Misdraw (color): In warp knits, the colored yarns are wrongly drawn through the guide bar which causes the appearance of the fabric different from the designated pattern.

Missing yarns: A yarn is missing or broken which the machine continuing to run. Needle line: Wales are distorted caused by a bent needle.

Press-off: A condition in which a knitted fabric fails to knot and as a result, either the fabric falls off the needle or the design of the fabric is completely destroyed.

Run: A vertical line of unformed stitches caused by damaged needle.

Tucking defect: One or more unwanted tuck stitches appear on the knitted fabric which are occurred due to the malfunctioning needle or jack.

Printed Fabric Defects:

Color out: Some printing pattern

Color smear: The color smeared out during printing.

Out of register: The color printed not in a proper position during printing.

Scrimp: The printing pattern is broken due to fabric creased during printing.

Snap: During printing, the doctor blade is held from the engraved roller by a hard particle which is lodged under the blade. As a result, the color escapes from both sides of the particle.

Fabric Inspection Methods

Side Seam Check:
After thread sucking then the garments side seam are checked very carefully. If faulty side seams are found, the faulty garment is send to the sewing room. Due to seam pucker or stitch formation, the faulty side seam is occurred in the garments.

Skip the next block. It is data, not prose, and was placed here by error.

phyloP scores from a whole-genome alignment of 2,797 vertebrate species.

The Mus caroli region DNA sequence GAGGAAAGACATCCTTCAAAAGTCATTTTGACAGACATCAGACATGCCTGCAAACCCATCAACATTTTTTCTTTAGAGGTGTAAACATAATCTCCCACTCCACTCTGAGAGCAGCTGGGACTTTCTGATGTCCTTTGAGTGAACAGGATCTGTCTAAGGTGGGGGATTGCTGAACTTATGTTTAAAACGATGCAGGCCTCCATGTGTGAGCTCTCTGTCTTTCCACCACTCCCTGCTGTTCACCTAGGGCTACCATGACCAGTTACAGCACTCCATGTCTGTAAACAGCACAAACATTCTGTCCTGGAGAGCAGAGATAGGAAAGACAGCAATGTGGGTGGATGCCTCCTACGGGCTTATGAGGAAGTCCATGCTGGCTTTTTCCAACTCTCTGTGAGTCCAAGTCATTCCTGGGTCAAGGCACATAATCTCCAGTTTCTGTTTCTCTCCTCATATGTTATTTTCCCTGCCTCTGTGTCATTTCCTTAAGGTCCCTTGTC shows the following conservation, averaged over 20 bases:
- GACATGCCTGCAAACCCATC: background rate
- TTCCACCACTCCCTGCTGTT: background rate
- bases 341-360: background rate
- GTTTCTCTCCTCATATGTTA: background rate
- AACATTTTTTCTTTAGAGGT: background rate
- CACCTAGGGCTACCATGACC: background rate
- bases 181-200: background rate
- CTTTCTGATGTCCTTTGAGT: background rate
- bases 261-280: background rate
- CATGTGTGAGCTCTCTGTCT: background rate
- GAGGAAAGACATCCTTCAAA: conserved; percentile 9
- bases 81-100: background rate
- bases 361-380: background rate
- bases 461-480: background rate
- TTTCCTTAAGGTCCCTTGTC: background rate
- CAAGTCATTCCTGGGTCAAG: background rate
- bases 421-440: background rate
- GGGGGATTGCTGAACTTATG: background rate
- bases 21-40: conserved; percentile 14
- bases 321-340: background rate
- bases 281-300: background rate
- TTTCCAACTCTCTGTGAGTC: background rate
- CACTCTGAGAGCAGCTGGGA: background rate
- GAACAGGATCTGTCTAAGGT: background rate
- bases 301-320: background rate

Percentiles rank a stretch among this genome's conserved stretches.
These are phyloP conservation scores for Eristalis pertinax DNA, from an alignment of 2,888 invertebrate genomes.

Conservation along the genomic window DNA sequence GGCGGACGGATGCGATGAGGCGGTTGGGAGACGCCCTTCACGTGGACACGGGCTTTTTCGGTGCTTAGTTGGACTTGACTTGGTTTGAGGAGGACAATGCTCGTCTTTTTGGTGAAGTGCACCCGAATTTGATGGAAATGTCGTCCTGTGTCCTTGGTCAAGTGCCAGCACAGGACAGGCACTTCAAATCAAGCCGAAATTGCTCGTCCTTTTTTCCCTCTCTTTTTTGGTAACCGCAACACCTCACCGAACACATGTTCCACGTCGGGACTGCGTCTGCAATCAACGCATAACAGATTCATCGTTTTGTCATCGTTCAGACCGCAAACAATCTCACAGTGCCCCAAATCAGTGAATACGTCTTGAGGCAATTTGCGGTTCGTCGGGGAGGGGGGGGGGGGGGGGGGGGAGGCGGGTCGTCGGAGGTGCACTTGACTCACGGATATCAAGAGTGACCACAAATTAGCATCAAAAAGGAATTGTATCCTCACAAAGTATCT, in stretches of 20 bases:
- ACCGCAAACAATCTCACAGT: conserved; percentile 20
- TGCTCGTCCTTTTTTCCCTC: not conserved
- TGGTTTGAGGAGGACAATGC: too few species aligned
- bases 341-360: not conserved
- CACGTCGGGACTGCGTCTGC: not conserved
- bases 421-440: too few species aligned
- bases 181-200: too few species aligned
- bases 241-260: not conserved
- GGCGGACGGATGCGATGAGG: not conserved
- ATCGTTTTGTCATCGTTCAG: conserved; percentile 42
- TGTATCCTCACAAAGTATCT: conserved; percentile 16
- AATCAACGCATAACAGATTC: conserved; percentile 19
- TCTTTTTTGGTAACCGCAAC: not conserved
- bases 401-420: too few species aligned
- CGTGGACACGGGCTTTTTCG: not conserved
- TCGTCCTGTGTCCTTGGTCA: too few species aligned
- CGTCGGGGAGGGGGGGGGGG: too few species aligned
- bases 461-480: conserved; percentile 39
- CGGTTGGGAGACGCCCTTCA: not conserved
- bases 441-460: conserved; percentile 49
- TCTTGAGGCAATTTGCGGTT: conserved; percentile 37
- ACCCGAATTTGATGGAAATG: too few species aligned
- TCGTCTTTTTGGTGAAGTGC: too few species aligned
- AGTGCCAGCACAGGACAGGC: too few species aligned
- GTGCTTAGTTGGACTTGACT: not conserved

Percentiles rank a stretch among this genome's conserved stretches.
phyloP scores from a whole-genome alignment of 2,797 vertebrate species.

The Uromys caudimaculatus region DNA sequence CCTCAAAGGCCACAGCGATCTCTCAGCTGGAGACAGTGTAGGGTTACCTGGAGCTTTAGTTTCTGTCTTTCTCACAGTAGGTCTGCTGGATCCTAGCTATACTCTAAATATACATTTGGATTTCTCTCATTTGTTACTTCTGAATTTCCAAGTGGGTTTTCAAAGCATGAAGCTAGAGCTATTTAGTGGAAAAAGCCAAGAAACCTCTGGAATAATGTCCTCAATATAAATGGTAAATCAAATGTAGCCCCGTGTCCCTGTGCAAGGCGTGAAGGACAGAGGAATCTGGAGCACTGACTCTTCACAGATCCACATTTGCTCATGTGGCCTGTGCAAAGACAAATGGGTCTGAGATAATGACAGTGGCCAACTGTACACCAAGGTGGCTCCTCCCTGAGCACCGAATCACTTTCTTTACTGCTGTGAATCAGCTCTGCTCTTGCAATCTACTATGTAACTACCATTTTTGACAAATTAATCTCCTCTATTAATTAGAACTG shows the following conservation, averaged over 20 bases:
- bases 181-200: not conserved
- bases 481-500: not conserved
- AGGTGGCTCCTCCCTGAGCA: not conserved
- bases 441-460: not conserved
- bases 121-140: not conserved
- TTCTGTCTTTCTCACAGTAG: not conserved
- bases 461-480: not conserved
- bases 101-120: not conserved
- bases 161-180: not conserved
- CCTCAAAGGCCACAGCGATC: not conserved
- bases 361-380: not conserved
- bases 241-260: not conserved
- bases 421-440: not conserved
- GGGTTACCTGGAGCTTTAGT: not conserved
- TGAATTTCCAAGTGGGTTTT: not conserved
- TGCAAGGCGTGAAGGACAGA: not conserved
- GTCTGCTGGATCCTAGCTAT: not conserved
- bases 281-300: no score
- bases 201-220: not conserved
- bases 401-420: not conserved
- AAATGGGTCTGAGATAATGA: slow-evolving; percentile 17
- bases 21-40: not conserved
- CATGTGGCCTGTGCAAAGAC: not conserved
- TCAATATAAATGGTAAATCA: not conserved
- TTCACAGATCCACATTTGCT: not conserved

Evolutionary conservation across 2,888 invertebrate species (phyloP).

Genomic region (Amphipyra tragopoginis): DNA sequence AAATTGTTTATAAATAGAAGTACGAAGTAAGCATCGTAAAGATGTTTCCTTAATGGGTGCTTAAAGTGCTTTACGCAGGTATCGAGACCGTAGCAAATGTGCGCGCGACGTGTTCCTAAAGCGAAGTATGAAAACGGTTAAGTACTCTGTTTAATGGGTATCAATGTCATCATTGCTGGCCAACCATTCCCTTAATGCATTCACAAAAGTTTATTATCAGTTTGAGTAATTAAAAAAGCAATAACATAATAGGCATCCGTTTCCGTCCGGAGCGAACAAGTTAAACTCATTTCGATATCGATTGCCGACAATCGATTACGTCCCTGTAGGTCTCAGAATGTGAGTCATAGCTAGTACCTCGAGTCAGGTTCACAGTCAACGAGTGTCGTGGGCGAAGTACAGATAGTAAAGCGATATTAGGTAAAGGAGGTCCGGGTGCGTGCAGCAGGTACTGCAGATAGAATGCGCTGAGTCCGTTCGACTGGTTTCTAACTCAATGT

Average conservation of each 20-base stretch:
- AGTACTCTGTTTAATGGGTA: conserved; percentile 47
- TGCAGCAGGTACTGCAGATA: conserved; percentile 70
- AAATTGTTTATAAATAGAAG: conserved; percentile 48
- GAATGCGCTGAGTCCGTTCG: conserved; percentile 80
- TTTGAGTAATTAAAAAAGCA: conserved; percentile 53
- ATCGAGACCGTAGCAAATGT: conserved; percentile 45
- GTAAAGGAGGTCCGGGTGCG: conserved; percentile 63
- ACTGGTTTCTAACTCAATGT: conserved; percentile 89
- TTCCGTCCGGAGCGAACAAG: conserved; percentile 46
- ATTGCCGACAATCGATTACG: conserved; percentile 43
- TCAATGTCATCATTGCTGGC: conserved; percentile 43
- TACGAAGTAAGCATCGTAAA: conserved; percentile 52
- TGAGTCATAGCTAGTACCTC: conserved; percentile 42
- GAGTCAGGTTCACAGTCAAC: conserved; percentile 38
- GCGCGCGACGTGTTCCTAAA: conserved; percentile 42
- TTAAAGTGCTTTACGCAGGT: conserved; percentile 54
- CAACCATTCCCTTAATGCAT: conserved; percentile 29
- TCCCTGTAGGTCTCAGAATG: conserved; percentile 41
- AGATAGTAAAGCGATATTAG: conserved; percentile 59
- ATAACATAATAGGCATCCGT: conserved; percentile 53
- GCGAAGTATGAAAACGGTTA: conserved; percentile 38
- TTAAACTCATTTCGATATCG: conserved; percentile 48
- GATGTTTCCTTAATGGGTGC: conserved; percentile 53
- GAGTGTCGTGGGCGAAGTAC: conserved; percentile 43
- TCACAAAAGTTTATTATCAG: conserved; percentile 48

Fig: Side Seam
Check spot and remove:
When checking the side seam is complete, the garments are checked for spot. If any spot is found in the garments, the spot will remove by chemical using.
Fig: Remove the spot by using chemical
Spot name and use remove chemical:
  • Oil spot : A.D Max
  • Shing spot : G.R.O
  • Ink spot, etc. : B.T.S
After passing through the inspection table, each garment is normally ironed/ pressed to remove unwanted crease and to improve the smoothness, so that the garments looks nice to the customer. Folding of the garment is also done here for poly packing of the garments as per required dimension.
Fig: Ironing
Hang tag attach:
After ironing is done then the sale price or tack packs are attached with the garments.
Attached the tack pack
It is the last stage of inspection the manufactured garments on behalf of the garment manufacturing organization, to detect any defective garments before packing.
Fig: Final inspection
When the metal free operation is complete then the folding is done.
Fig: Folding
After folding the garments then it’s packed by poly bag.
Fig: Packing
After completing the packaging process of garments then cartooning is done.
Fig: Cartooning
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Mazharul Islam Kiron is a textile consultant and researcher on online business promotion. He is working with one European textile machinery company as a country agent. He is also a contributor of Wikipedia.